3D to CAD: The process of converting 3-Dimensional point to a dimensionally defined graphic model.

Accuracy: The extent of how close a measurement is to the recognized true value.

Annotation Models: A digital model containing specific coordinate locations verifying deviations from nominal data.

AS IS CAD: A CAD model that represents actual manufactured parts rather than a designed CAD model.

CAD (Computer-aided design): The use of computer technology to assist in the creation, analysis, or modification of a design.

CAM (Computer Aided Manufacturing): The use software that can support both machine tools and 3D CAD modeling capabilities.

Cone beam: A conical-shaped x-ray beam that produces two dimensional images of an object.

Design intent: The process of taking a manufactured part into account with inherent errors and modifying the same till it is true.

GD&T (Geometric Dimensioning and Tolerancing): System of languages and symbols used for defining and communicating engineering tolerances.

Hand held scanner: Portable camera that is used for capturing 3D imagery of objects with a laser or structured light based.

Hybrid Model: Combining two different modeling processes to accurately define 3D geometry.

Laser Scanner: A device used to capture 3D surface geometry, consisting of a laser output and a sensor to interpret the data.

LIDAR: A combination of the words: “Light” and “RADAR.” A LIDAR scanner employs RADAR’s technique of emitting a signal and measuring distances to objects based off of the signals reflection.

Long Range Scanning: Acquiring data at expansive distances from hundreds of feet away to miles away. Data can be captured through a variety of devices including LIDAR, Time of Flight and phase shift scanners.

Modeling: Digitally creating 2D or 3D object using CAD or data manipulation software, such as Polyworks, Geomagic or Solidworks.

NanoCT: Capturing images using CT (Computed Tomography), with a resolution of the images defined in nanometers.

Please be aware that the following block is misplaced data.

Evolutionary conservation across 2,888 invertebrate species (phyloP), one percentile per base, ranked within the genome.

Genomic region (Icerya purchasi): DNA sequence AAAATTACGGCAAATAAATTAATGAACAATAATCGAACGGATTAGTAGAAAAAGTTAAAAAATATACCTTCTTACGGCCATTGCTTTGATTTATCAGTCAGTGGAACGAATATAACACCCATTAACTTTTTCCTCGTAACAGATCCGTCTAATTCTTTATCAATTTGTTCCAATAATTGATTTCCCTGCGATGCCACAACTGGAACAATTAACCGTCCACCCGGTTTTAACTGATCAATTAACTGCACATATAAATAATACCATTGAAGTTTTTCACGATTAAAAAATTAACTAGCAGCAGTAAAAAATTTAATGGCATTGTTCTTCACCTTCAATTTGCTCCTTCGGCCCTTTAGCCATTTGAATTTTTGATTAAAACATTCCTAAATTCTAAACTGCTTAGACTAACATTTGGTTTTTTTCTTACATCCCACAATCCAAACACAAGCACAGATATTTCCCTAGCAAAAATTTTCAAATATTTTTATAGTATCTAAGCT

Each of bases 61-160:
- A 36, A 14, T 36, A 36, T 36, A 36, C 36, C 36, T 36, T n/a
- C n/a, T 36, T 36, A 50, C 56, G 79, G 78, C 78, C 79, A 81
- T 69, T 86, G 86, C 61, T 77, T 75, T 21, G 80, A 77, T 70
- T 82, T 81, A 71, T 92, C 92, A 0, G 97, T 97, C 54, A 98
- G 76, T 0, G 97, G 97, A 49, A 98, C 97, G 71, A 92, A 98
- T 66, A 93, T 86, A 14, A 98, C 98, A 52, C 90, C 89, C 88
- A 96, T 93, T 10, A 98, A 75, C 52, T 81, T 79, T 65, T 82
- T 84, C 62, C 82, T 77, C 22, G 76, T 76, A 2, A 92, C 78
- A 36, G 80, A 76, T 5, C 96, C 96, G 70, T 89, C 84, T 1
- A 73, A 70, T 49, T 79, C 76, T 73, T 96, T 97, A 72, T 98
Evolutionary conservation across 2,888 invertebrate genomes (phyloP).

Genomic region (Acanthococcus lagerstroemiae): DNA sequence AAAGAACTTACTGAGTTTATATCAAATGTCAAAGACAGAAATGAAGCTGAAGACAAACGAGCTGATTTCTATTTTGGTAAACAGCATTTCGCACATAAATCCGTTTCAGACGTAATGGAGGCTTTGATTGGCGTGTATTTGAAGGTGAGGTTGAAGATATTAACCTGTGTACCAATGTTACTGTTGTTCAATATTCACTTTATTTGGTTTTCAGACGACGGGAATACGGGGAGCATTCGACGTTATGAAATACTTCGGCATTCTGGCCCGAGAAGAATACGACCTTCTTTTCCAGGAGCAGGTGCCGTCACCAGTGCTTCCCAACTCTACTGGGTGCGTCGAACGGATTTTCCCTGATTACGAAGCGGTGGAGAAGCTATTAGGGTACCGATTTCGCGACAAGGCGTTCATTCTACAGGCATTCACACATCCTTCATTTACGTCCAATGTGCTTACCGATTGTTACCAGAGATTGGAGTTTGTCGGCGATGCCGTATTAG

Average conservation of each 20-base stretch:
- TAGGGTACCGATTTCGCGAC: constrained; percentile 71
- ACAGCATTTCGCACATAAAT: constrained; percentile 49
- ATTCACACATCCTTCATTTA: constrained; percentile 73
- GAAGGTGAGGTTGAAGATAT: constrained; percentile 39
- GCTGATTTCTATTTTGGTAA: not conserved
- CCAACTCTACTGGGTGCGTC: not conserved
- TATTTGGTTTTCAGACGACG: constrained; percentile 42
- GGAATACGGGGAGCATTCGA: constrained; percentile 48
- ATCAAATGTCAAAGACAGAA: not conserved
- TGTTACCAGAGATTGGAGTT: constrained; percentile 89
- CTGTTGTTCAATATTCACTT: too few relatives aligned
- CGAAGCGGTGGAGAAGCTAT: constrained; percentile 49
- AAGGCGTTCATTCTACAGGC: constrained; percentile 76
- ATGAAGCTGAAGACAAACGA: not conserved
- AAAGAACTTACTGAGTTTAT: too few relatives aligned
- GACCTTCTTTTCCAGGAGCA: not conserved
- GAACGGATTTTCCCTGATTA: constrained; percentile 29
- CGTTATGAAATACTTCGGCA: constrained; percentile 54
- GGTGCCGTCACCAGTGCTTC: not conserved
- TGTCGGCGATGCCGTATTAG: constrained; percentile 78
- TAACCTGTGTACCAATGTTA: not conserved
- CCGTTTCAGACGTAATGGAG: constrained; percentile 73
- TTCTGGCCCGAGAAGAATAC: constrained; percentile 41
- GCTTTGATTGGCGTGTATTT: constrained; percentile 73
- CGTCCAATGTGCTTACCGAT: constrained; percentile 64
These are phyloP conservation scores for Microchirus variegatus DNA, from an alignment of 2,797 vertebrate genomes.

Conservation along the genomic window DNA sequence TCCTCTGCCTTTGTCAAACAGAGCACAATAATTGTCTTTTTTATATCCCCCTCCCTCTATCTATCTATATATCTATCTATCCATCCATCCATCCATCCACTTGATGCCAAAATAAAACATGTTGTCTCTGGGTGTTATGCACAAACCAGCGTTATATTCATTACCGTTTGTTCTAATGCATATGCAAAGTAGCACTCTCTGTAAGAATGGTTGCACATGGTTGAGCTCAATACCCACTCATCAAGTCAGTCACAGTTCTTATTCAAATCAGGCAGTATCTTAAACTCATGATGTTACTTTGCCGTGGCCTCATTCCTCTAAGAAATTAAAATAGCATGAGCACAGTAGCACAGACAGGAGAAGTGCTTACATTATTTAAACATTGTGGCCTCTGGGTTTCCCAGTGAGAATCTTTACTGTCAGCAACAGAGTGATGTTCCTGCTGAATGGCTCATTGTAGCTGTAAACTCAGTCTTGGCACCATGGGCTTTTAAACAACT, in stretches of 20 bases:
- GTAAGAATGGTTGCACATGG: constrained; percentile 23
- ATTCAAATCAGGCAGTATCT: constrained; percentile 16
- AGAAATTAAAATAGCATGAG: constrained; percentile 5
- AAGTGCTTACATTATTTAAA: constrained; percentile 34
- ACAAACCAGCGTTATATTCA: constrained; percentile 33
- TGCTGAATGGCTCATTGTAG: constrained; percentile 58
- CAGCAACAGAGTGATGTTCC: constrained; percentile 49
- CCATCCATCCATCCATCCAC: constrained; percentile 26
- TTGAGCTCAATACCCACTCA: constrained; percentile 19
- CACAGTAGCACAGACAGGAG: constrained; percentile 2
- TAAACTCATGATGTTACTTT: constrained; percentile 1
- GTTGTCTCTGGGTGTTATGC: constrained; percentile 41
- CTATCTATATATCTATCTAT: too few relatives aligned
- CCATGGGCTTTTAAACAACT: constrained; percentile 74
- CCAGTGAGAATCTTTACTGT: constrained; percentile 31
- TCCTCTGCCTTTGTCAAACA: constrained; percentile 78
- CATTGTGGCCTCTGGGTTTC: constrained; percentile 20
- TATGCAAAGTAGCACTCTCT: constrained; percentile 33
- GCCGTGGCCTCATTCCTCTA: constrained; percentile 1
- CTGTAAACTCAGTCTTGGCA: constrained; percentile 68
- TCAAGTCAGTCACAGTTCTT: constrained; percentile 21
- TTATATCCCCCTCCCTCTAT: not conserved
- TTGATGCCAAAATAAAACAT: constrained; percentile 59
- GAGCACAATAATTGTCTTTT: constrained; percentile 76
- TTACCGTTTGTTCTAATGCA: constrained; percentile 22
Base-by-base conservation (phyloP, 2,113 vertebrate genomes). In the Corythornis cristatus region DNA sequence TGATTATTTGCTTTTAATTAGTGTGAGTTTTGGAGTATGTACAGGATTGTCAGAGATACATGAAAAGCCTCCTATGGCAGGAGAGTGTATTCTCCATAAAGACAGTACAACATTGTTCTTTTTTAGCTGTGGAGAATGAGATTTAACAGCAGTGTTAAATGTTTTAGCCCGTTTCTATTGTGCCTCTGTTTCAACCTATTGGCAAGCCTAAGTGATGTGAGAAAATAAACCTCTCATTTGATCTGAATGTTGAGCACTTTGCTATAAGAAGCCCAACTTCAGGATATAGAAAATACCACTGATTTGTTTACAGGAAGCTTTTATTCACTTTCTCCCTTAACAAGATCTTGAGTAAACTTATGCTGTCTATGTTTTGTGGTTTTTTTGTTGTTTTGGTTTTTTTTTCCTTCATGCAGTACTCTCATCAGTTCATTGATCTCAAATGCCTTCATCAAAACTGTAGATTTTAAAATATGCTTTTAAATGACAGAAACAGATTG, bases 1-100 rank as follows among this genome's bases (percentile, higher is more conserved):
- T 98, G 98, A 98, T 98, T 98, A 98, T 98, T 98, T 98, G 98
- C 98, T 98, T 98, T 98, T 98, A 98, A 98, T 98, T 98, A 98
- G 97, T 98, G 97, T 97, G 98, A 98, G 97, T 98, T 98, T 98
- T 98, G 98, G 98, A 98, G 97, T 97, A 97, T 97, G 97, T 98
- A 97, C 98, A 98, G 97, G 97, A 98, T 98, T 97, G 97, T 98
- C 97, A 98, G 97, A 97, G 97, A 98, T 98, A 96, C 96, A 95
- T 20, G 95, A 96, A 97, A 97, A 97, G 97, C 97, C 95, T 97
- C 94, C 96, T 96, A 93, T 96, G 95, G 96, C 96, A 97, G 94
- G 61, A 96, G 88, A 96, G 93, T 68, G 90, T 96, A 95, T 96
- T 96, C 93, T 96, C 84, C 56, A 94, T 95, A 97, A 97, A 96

Parametric Model: A sketch driven model that builds a design tree that can be opened in a CAD environment and allows the operator to manipulate the model.

Parametric Modeling: This process is taking 3d scan data and through the use of design tools, creating a sketch driven model with consistent relationships between features in the feature tree.

Phase Based Scanners: LIDAR Scanners that take measurements by sending laser pulses towards an object and measuring the phase shift of the pulses’ reflection off of the object.

Point Cloud: A set of points defined by X, Y, and Z coordinates that represent the external surfaces of an object.

Prismatic Modeling: Creating CAD geometry using basic geometry shapes, i.e. planes, cylinders, cones etc, to define correct shapes of the 3D geometry.

Re-Engineering: The process of modifying an existing part or assembly of parts digitally to improve its performance or use.

Repeatability: The variation in measurements taken with the same piece of equipment, under the same conditions, across multiple tests.

Reverse Engineering: The process by which a man-made object is dismantled to reveal its architecture, designs, or to extract knowledge from the object in order to know about its functioning and structural integrity.

SCAN to CAD: The process of collecting 3D data using 3D scanning hardware and converting the dimensional data to CAD format using a variety of software packages.

2D Drawings / Schematics: A 2D print that describes the physical characteristics of an object, how it should be made, assembled, handled, etc. These can be used to provide basic dimensional values to define its function.

Sectioning: The process of creating 2D profiles through sections of an object.

Short range scanning: A process used to collect dimensional data in 3D space from short ranges.

Solid Modeling: Defining an object with CAD tools such as extrudes, revolves, sweeps, etc. A solid model is enclosed and is said to have mass and volumetric values can be calculated.

Surface Model: An objects exterior skin defined by CAD features or NURBS surfaces.

Triangulation Scanner: Projecting a known pattern of light grids or fringe onto an object in order to calculate surface geometry by analyzing the distortions of the pattern.

White Light Scanner: A 3D camera projecting a known pattern of light grids or fringe onto an object in order to calculate surface geometry by analyzing the distortions of the pattern.

### The Reverse Engineering process